# Unitary Method Worksheet • Section 1 of the unitary method worksheet contains 24 skills-based unitary method questions, in 3 groups to support differentiation
• Section 2 contains 5 applied unitary method questions with a mix of word problems and deeper problem solving questions
• Section 3 contains 4 foundation and higher level GCSE exam style unitary method questions
• An answer key and a mark scheme for all unitary method questions are provided
• Questions follow variation theory with plenty of opportunities for students to work independently at their own level
• All questions created by fully qualified expert secondary maths teachers
• Suitable for GCSE maths revision for AQA, OCR and Edexcel exam boards

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### Unitary method at a glance

The unitary method is a method that involves finding the value of a single unit and using that to find the value of a different number of units of something. For example, if a factory produces 3000 tubes of toothpaste in 4 days, we can find the number of tubes of toothpaste produced in 5 days using the unitary method. First we calculate the number of tubes of toothpaste in 1 day, 3000 divided by 4 = 750. We can then multiply by 5 to find the number produced in 5 days: 750 times 5 = 3750.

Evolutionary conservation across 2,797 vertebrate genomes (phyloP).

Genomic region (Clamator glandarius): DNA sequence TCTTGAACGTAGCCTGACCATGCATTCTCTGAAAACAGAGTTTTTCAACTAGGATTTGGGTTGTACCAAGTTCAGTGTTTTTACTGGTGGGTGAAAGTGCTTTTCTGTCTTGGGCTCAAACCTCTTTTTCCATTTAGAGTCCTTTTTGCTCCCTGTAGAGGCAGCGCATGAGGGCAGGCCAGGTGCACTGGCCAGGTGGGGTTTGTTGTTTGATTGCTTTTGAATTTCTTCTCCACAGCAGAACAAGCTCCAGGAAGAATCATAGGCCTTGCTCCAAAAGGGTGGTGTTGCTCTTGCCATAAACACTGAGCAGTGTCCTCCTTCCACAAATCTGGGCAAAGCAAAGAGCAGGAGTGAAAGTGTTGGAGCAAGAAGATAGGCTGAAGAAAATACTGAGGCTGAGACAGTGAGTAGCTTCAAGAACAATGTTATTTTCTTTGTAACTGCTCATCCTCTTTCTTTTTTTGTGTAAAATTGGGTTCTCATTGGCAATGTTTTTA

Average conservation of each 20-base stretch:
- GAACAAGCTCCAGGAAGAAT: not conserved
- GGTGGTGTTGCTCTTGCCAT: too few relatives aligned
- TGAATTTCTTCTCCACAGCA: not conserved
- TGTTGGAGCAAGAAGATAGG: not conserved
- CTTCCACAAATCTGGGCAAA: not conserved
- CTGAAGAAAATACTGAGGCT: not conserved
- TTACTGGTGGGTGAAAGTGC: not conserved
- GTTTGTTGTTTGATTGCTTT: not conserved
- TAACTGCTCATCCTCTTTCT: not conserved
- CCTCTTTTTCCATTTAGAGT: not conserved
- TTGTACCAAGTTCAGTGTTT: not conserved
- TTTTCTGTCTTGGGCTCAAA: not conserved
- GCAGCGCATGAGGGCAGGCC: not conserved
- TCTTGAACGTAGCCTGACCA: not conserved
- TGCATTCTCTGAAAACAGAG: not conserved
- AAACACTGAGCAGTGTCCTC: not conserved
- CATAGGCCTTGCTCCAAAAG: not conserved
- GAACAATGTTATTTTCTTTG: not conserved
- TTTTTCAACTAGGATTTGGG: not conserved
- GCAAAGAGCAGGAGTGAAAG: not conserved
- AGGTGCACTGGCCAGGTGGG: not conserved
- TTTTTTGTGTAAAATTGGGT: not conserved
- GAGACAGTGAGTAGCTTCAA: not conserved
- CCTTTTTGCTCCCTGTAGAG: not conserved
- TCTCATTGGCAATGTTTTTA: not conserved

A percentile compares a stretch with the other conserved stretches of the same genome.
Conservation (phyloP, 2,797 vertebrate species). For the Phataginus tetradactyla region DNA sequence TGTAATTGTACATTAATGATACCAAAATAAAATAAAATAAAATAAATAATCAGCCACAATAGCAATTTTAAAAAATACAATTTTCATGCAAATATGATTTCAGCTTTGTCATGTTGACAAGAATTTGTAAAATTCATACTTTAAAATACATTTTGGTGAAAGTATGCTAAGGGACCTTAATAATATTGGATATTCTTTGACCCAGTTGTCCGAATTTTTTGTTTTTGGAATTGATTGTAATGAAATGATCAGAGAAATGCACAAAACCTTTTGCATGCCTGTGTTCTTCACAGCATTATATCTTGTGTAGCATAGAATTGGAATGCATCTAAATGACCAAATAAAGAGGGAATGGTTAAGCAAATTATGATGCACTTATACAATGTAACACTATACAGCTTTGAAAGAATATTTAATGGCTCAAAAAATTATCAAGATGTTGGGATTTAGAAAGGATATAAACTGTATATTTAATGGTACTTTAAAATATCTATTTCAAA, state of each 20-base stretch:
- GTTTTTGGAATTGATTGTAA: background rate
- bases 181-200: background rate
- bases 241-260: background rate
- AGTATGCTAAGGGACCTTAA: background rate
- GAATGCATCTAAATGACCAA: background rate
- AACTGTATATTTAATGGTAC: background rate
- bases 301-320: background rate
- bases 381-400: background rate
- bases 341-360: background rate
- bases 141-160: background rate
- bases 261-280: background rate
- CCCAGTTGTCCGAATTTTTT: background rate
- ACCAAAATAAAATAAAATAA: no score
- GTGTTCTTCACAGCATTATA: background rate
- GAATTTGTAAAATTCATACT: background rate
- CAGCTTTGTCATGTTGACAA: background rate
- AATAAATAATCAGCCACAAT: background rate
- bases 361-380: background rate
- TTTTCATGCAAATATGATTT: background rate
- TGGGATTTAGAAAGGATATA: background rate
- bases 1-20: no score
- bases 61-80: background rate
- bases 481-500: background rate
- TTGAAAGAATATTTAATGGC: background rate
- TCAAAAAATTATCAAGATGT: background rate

The above example has two variants with direct variation, commonly referred to as direct proportional. The unitary method can also be used for problems involving indirect variation (inverse proportion). For example, if a project is 6 days work for 3 people, we can work out how many days work it would be for 2 people. First, we find the number of days for 1 person, 6 times 3 = 18.  We can then divide by 2 to find the number of days for 2 people: 18 divided by 2 = 9.

Looking forward, students can then progress to additional ratio and proportion worksheets, for example aor a For more teaching and learning support on Ratio and Proportion our GCSE maths lessons provide step by step support for all GCSE maths concepts.

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